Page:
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Former Vice President Joe Biden spoke at the National Constitution Center in Philadelphia earlier this month.

Credit: Son Nguyen

As former Vice President Joe Biden solidifies as the Democratic presidential frontrunner, a sexual assault allegation from a former employee leaves some Penn political groups seeking answers.

Last week, former Senate staffer Tara Reade alleged that Joe Biden sexually assaulted her when she worked in his senate office in 1993. Last year, Reade told the Union that Biden touched her inappropriately on her neck and shoulders, but recently said a sexual assault also occurred. In the past, multiple women have made complaints against the former Penn presidential practice professor for touching them inappropriately or making them uncomfortable, though Reade’s is the first allegation of sexual misconduct.

Biden’s campaign has denied Reade’s sexual assault allegation. In one of two released statements, the campaign's Communications Director Kate Bedingfield wrote, "Women have a right to tell their story, and reporters have an obligation to rigorously vet those claims. We encourage them to do so, because these accusations are false."

Marianne Baker, Biden’s executive assistant from 1982 to 2000, called Reade’s allegation "in complete contradiction" to Biden’s character in the other statement. 

In response to other complaints about inappropriate contact with women, Biden released a statement last year where he committed to being more mindful about respecting personal space as society's "social norms" change.

On-campus political groups like Penn Democrats and Penn for Bernie are calling on Biden's campaign to investigate and address Reade's allegation. 

Penn Dems, who recently endorsed Biden for president, still support him despite the allegation.

In a written statement to The Daily Pennsylvanian, Penn Dems executive board expressed that they take allegations of sexual assault "extremely seriously," and reference their status as a group certified by Penn Violence Prevention's Anti-Violence Engagement Network.

“Tara Reade deserves to be heard and journalistic organizations have an obligation to investigate her allegations," the statement read. "VP Biden should also address them further immediately.” 

Penn's specific Biden advocacy group, Penn for Biden, declined to comment on the allegations to the DP.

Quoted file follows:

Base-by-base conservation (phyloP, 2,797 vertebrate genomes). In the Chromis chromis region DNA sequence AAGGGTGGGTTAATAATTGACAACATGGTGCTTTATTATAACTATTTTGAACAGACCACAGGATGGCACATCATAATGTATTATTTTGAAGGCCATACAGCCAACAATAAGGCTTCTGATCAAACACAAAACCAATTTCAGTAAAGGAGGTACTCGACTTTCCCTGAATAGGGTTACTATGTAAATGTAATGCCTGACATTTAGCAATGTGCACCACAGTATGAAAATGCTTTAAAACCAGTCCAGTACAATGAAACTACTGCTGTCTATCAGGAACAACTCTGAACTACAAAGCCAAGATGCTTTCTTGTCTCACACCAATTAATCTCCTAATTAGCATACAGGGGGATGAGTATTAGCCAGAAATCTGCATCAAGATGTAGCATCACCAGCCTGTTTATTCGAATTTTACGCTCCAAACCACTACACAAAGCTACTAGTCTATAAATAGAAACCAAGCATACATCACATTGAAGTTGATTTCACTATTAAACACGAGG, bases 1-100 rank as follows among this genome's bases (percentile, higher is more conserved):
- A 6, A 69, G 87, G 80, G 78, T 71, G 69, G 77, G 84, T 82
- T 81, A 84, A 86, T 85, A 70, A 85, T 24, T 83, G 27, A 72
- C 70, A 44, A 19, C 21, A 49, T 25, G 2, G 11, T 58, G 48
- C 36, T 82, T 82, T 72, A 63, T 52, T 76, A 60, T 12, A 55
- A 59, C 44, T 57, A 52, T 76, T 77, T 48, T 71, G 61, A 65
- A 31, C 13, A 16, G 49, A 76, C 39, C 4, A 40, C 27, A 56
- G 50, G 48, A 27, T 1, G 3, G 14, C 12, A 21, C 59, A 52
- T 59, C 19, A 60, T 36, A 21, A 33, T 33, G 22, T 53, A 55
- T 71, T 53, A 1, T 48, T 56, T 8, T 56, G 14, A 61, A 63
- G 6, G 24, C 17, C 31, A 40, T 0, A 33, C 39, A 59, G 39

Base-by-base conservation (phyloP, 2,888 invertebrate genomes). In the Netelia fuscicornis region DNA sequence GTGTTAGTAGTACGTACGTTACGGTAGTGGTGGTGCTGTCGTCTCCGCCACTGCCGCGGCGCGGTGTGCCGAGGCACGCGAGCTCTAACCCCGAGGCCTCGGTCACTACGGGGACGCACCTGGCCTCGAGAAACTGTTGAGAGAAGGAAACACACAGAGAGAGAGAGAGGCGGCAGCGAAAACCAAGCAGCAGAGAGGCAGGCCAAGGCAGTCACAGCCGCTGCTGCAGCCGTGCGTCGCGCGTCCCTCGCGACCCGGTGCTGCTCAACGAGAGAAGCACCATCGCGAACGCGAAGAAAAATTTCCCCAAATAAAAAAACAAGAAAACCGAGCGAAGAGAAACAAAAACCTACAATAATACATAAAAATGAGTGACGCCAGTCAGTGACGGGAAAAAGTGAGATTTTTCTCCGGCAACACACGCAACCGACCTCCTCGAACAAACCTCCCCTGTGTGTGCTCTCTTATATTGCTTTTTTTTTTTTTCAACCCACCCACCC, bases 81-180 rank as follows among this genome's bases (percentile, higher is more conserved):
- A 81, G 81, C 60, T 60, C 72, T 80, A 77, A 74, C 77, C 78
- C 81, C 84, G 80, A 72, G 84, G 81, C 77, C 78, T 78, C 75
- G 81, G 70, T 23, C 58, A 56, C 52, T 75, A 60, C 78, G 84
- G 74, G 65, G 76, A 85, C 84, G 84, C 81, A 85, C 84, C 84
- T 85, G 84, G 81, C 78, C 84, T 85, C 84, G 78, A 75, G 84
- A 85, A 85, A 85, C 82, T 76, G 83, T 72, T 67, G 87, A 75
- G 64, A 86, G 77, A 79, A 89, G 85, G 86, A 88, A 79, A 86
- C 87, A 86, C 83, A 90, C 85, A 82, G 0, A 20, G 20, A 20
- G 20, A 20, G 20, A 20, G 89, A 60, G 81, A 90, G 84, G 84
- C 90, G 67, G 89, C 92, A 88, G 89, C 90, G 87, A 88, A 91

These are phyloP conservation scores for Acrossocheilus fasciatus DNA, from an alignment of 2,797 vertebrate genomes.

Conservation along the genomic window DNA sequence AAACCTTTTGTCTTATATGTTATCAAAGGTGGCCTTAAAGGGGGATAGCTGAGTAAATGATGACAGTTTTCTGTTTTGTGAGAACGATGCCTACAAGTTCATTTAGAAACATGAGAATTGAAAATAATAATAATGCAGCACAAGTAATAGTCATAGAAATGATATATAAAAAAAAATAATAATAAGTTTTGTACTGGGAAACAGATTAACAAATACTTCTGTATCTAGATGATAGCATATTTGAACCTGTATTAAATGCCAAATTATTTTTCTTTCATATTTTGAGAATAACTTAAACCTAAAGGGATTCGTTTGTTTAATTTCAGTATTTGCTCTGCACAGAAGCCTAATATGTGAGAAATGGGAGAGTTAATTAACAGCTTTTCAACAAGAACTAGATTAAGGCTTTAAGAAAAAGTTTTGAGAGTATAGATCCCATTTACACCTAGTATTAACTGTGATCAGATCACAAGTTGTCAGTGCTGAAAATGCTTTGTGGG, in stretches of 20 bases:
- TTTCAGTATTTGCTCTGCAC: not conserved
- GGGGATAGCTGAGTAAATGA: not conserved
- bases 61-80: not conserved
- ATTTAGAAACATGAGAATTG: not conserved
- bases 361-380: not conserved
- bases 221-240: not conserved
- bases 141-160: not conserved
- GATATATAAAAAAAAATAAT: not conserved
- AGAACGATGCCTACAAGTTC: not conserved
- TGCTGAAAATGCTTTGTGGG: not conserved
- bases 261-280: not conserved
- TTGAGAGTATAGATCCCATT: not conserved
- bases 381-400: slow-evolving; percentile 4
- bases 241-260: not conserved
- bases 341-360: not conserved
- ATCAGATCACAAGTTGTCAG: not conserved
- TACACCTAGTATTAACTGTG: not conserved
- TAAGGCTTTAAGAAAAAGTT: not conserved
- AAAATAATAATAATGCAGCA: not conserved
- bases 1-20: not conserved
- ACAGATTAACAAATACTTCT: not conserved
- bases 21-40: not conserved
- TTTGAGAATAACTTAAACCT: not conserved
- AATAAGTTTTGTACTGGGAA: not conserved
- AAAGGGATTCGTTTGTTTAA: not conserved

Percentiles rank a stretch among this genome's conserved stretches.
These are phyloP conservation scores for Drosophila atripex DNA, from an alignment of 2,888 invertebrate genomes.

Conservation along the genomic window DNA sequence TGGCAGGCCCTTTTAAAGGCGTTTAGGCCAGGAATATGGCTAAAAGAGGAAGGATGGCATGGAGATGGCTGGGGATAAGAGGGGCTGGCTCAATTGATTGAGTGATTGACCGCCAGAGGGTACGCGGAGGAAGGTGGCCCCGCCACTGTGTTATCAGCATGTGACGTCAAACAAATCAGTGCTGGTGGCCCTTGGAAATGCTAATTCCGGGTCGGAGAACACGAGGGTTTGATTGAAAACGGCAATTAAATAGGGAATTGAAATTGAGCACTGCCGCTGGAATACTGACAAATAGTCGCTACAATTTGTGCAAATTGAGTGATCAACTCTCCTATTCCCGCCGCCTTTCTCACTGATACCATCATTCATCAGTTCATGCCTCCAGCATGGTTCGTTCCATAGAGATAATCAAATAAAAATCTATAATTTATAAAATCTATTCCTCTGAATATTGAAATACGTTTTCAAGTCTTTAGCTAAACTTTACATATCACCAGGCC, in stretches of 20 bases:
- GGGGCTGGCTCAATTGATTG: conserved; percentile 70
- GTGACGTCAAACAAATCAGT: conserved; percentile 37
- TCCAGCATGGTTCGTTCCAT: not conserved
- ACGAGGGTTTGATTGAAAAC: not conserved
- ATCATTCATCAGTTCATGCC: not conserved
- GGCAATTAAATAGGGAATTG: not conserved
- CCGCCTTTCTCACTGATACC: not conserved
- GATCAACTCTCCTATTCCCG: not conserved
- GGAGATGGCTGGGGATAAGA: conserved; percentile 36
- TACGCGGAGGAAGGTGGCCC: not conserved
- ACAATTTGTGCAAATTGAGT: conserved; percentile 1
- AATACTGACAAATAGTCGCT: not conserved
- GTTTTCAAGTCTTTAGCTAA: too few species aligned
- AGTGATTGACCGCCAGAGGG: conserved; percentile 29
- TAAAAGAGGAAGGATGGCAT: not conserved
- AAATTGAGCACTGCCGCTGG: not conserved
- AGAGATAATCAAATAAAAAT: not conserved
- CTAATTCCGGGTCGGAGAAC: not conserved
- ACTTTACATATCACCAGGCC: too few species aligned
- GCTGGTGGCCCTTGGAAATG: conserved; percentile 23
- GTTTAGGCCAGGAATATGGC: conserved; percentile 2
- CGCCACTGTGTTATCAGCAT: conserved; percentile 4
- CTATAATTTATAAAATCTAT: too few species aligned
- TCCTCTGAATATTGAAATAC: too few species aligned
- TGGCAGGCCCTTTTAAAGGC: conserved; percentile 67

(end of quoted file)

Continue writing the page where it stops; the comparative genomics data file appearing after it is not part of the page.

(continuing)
Co-director of Penn for Bernie and College sophomore Jack Cahill said sexual assault allegations should always be treated seriously, regardless of political party.

“If you believe in women, and if you want to hold people accountable, you have to be morally and ideologically consistent, regardless of whether it’s somebody you know, or whether they have a D or an R next to their name,” Cahill said.“If Bernie Sanders had a credible allegation against him, I would be very vocal, Penn for Bernie would be very vocal, and calling for an investigation about this.”

According to Cahill, Penn for Bernie is split on whether to vote for Biden if he receives the Democratic nomination. Cahill himself said he currently has no plans to vote for Biden. In addition to Cahill's disagreements on Biden's healthcare platform, Reade's allegation made him less willing to vote for Biden.

"A couple weeks ago, I was more set on voting for Biden if he became the nominee, but when these allegations came out and he said he would veto single-payer medicare for all, that's when it really turned around for me," he said. 

Emily Liu, a College junior and Penn for Bernie’s Outreach Director, criticized the lack of coverage on Reade’s allegation in major media outlets. At the time of publication, Reade’s allegation against Biden has not been covered by The New York Times, The Washington Post, or CNN. 

“I haven’t seen basically any major media outlets cover this, the way there was wall-to-wall coverage for Brett Kavanaugh, Donald Trump, basically anyone possible,” Liu said. “The standard should be applied evenly across the board, especially from organizations like CNN or Time’s Up who have a responsibility to hold the powerful accountable.”

Liu is undecided about whether she will vote for Biden in November if he becomes the nominee. 

"I hate Trump, but I also know Biden won't fight for anything I believe in," she said, and explained that Biden's platform does not fully support cancelling student debt and a single-payer healthcare plan.

Liu does not believe Biden’s campaign will be affected in the long run by Reade's allegation.

“He does a great job of avoiding [the allegation], and the media isn’t particularly trying to go after him,” Liu said. “When it comes to how much people actually care about sexual assault, it is really overshadowed by their own political interests.”